Yes and No, when it comes to the Wooden house. E.g., here in South Africa, carpenters are much more scarce than brick layers. Also, our timber industry is highly gearing towards extremely fast-growing soft-wood. Imported pine trees grow at a tremendous rate of maturity within 10 to 15 years. It, in turn, is not at all suitable for external use as the wood grain is extensive and thus also very porous). So houses tend to be built of bricks here – i.e. 99% of them would be, the rest from composites / steel sheeting / wood (in that order).
Factors To Compare Wooden House With the Concrete Ones
1. Waterproof: Timber houses are made waterproof by the cladding over the frames, and the joints (e.g., in windows) are less complicated. Brick walls can be made watertight in and of themselves in various manners – either similarly clad, or applied cementitious waterproofing. Though most prevalent would be to build the wall as a cavity wall. 2 skins of brickwork with a gap in between, tied together with cavity ties). Though joints in stuff such as windows require much more complicated details (e.g., plastic DPC behind the external layer of the cavity wall).
2. Insulation: Wood framed walls are much easier / cheaper to insulate (especially against cold) than brickwork, no need for stuff such as thermal breaks since the wood itself IS the thermal break. Where temperatures vary significantly between night and day (e.g., desert conditions), brickwork/concrete works better – absorbing the heat from the sun during the day while keeping the internal space fresh and then radiating that absorbed heat during the night into the house to keep it warm.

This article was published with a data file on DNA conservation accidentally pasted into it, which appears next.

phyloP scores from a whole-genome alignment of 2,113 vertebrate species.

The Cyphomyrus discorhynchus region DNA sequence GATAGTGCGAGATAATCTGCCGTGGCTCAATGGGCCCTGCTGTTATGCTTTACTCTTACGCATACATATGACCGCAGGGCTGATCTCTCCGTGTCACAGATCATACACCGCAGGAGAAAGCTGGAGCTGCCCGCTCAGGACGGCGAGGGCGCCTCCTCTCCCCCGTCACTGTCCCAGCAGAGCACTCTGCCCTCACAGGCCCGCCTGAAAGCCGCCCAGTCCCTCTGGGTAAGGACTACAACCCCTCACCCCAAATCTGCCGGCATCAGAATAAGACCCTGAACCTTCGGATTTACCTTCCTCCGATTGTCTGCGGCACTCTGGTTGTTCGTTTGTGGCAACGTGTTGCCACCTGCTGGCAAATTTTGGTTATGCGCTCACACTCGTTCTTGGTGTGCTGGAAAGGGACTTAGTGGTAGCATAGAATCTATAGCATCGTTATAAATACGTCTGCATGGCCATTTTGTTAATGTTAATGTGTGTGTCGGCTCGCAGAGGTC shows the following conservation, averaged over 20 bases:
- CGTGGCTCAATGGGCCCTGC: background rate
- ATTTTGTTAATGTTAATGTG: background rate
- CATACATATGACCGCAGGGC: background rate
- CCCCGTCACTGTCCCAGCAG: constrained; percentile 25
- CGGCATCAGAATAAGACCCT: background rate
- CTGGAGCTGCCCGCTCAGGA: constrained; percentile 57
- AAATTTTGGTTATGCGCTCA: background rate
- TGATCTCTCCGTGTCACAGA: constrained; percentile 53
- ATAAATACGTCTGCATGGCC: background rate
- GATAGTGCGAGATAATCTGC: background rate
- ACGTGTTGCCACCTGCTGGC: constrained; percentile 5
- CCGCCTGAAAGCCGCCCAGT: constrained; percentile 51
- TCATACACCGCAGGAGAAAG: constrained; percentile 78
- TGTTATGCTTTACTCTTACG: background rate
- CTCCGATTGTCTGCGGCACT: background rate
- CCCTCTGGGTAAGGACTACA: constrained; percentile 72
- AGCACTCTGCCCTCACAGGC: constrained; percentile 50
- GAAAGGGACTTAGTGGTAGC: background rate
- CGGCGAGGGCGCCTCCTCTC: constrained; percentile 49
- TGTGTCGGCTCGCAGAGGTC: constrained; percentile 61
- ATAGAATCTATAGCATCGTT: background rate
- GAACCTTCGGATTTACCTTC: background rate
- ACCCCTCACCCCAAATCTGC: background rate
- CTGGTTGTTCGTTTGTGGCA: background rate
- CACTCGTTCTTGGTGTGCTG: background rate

3. Stability: Timber can handle stuff such as earthquakes better than brickwork, due to the “supple strength” of timber allowing for some give, where the mortar between bricks is much more brittle. Though some parts of extreme earthquake zones prefer steel reinforced concrete (e.g., very much used in the middle east) – i.e., rigid strength instead of supple strength (though mostly RC walling is for large scale buildings instead of houses).
In all 3 cases, it’s more a situation of “how it was in building”, though if equally well built, then the RC walls would last longer than brick walls, which in turn would last longer than timber-framed and added. Of course, that’s assuming a lot, which you usually cannot do just off the cuff.
There are probably many more such aspects (e.g., fire resistance, speed of construction, additions, and modifications, etc.). Usually, it’s a good idea to stick with what’s most common around your area – much easier to get contractors who know that construction method, both during construction as well as for maintenance and repairs. What you don’t want is a brick-layer trying to build a timber house, or a carpenter working on casting RC walls, or any such combination. Those are sure-fire ways of getting an evil house that leaks, falls apart, is extremely draughty, etc.